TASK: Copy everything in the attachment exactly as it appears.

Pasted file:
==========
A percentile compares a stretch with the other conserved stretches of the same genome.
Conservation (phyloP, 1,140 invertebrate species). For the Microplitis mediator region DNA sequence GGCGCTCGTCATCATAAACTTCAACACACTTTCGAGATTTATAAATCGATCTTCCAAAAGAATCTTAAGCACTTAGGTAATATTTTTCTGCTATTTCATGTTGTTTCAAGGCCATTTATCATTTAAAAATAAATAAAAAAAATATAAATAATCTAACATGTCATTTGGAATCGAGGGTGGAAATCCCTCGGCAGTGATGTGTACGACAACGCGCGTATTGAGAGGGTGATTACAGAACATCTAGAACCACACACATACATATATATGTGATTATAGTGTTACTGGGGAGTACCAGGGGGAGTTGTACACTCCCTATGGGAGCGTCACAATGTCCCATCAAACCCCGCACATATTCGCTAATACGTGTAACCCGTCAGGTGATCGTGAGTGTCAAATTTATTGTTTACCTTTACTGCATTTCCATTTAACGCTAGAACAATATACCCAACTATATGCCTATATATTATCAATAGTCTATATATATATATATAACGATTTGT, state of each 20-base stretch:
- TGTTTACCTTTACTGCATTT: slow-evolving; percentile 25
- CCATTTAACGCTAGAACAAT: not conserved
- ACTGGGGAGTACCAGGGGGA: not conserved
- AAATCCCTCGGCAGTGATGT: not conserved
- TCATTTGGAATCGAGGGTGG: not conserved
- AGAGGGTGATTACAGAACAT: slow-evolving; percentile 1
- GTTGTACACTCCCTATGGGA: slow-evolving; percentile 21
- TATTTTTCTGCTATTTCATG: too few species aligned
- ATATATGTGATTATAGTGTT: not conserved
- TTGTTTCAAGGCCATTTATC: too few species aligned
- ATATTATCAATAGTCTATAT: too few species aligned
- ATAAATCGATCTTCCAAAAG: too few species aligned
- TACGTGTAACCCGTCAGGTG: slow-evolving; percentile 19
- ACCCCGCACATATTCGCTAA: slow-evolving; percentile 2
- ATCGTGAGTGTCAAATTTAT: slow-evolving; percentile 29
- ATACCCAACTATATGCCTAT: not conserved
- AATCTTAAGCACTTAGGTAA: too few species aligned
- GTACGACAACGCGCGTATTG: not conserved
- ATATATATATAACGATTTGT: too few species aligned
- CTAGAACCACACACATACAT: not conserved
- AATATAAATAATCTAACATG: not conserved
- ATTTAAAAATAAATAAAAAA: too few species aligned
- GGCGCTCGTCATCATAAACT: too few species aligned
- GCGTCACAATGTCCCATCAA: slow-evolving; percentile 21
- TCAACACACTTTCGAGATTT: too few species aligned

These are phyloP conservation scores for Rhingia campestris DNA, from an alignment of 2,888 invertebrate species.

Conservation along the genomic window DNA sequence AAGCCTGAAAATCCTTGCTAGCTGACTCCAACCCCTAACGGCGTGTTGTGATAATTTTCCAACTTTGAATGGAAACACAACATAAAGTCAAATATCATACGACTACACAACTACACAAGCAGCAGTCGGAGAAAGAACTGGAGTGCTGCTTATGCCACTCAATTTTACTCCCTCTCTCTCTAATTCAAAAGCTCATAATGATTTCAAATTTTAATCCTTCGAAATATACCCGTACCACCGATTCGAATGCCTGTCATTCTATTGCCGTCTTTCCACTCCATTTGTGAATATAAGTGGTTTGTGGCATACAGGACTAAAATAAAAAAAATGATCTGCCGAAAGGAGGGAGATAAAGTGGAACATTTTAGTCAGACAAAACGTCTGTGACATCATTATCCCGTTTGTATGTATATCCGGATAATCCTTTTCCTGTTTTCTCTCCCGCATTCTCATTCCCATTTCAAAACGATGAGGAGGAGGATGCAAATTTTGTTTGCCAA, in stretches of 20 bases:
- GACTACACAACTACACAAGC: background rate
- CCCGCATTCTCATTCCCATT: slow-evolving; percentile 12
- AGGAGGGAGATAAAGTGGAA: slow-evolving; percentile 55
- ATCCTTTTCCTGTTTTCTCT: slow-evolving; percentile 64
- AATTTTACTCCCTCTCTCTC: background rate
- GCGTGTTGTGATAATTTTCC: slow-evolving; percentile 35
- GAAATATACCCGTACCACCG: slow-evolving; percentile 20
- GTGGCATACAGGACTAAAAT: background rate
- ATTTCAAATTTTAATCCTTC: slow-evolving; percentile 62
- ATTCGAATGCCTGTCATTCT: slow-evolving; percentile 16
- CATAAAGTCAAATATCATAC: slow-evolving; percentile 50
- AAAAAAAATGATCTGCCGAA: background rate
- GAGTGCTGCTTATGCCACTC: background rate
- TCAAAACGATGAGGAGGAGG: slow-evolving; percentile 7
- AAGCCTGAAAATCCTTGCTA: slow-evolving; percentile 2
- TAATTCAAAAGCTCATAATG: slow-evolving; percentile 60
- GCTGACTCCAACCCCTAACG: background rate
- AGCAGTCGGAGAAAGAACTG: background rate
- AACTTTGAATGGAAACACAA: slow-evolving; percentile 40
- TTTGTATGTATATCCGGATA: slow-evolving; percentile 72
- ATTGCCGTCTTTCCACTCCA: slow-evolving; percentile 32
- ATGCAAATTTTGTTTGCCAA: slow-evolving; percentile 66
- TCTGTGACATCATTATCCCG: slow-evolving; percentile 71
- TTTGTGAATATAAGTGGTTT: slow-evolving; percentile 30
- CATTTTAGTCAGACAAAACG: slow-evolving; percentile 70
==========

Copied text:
A percentile compares a stretch with the other conserved stretches of the same genome.
Conservation (phyloP, 1,140 invertebrate species). For the Microplitis mediator region DNA sequence GGCGCTCGTCATCATAAACTTCAACACACTTTCGAGATTTATAAATCGATCTTCCAAAAGAATCTTAAGCACTTAGGTAATATTTTTCTGCTATTTCATGTTGTTTCAAGGCCATTTATCATTTAAAAATAAATAAAAAAAATATAAATAATCTAACATGTCATTTGGAATCGAGGGTGGAAATCCCTCGGCAGTGATGTGTACGACAACGCGCGTATTGAGAGGGTGATTACAGAACATCTAGAACCACACACATACATATATATGTGATTATAGTGTTACTGGGGAGTACCAGGGGGAGTTGTACACTCCCTATGGGAGCGTCACAATGTCCCATCAAACCCCGCACATATTCGCTAATACGTGTAACCCGTCAGGTGATCGTGAGTGTCAAATTTATTGTTTACCTTTACTGCATTTCCATTTAACGCTAGAACAATATACCCAACTATATGCCTATATATTATCAATAGTCTATATATATATATATAACGATTTGT, state of each 20-base stretch:
- TGTTTACCTTTACTGCATTT: slow-evolving; percentile 25
- CCATTTAACGCTAGAACAAT: not conserved
- ACTGGGGAGTACCAGGGGGA: not conserved
- AAATCCCTCGGCAGTGATGT: not conserved
- TCATTTGGAATCGAGGGTGG: not conserved
- AGAGGGTGATTACAGAACAT: slow-evolving; percentile 1
- GTTGTACACTCCCTATGGGA: slow-evolving; percentile 21
- TATTTTTCTGCTATTTCATG: too few species aligned
- ATATATGTGATTATAGTGTT: not conserved
- TTGTTTCAAGGCCATTTATC: too few species aligned
- ATATTATCAATAGTCTATAT: too few species aligned
- ATAAATCGATCTTCCAAAAG: too few species aligned
- TACGTGTAACCCGTCAGGTG: slow-evolving; percentile 19
- ACCCCGCACATATTCGCTAA: slow-evolving; percentile 2
- ATCGTGAGTGTCAAATTTAT: slow-evolving; percentile 29
- ATACCCAACTATATGCCTAT: not conserved
- AATCTTAAGCACTTAGGTAA: too few species aligned
- GTACGACAACGCGCGTATTG: not conserved
- ATATATATATAACGATTTGT: too few species aligned
- CTAGAACCACACACATACAT: not conserved
- AATATAAATAATCTAACATG: not conserved
- ATTTAAAAATAAATAAAAAA: too few species aligned
- GGCGCTCGTCATCATAAACT: too few species aligned
- GCGTCACAATGTCCCATCAA: slow-evolving; percentile 21
- TCAACACACTTTCGAGATTT: too few species aligned

These are phyloP conservation scores for Rhingia campestris DNA, from an alignment of 2,888 invertebrate species.

Conservation along the genomic window DNA sequence AAGCCTGAAAATCCTTGCTAGCTGACTCCAACCCCTAACGGCGTGTTGTGATAATTTTCCAACTTTGAATGGAAACACAACATAAAGTCAAATATCATACGACTACACAACTACACAAGCAGCAGTCGGAGAAAGAACTGGAGTGCTGCTTATGCCACTCAATTTTACTCCCTCTCTCTCTAATTCAAAAGCTCATAATGATTTCAAATTTTAATCCTTCGAAATATACCCGTACCACCGATTCGAATGCCTGTCATTCTATTGCCGTCTTTCCACTCCATTTGTGAATATAAGTGGTTTGTGGCATACAGGACTAAAATAAAAAAAATGATCTGCCGAAAGGAGGGAGATAAAGTGGAACATTTTAGTCAGACAAAACGTCTGTGACATCATTATCCCGTTTGTATGTATATCCGGATAATCCTTTTCCTGTTTTCTCTCCCGCATTCTCATTCCCATTTCAAAACGATGAGGAGGAGGATGCAAATTTTGTTTGCCAA, in stretches of 20 bases:
- GACTACACAACTACACAAGC: background rate
- CCCGCATTCTCATTCCCATT: slow-evolving; percentile 12
- AGGAGGGAGATAAAGTGGAA: slow-evolving; percentile 55
- ATCCTTTTCCTGTTTTCTCT: slow-evolving; percentile 64
- AATTTTACTCCCTCTCTCTC: background rate
- GCGTGTTGTGATAATTTTCC: slow-evolving; percentile 35
- GAAATATACCCGTACCACCG: slow-evolving; percentile 20
- GTGGCATACAGGACTAAAAT: background rate
- ATTTCAAATTTTAATCCTTC: slow-evolving; percentile 62
- ATTCGAATGCCTGTCATTCT: slow-evolving; percentile 16
- CATAAAGTCAAATATCATAC: slow-evolving; percentile 50
- AAAAAAAATGATCTGCCGAA: background rate
- GAGTGCTGCTTATGCCACTC: background rate
- TCAAAACGATGAGGAGGAGG: slow-evolving; percentile 7
- AAGCCTGAAAATCCTTGCTA: slow-evolving; percentile 2
- TAATTCAAAAGCTCATAATG: slow-evolving; percentile 60
- GCTGACTCCAACCCCTAACG: background rate
- AGCAGTCGGAGAAAGAACTG: background rate
- AACTTTGAATGGAAACACAA: slow-evolving; percentile 40
- TTTGTATGTATATCCGGATA: slow-evolving; percentile 72
- ATTGCCGTCTTTCCACTCCA: slow-evolving; percentile 32
- ATGCAAATTTTGTTTGCCAA: slow-evolving; percentile 66
- TCTGTGACATCATTATCCCG: slow-evolving; percentile 71
- TTTGTGAATATAAGTGGTTT: slow-evolving; percentile 30
- CATTTTAGTCAGACAAAACG: slow-evolving; percentile 70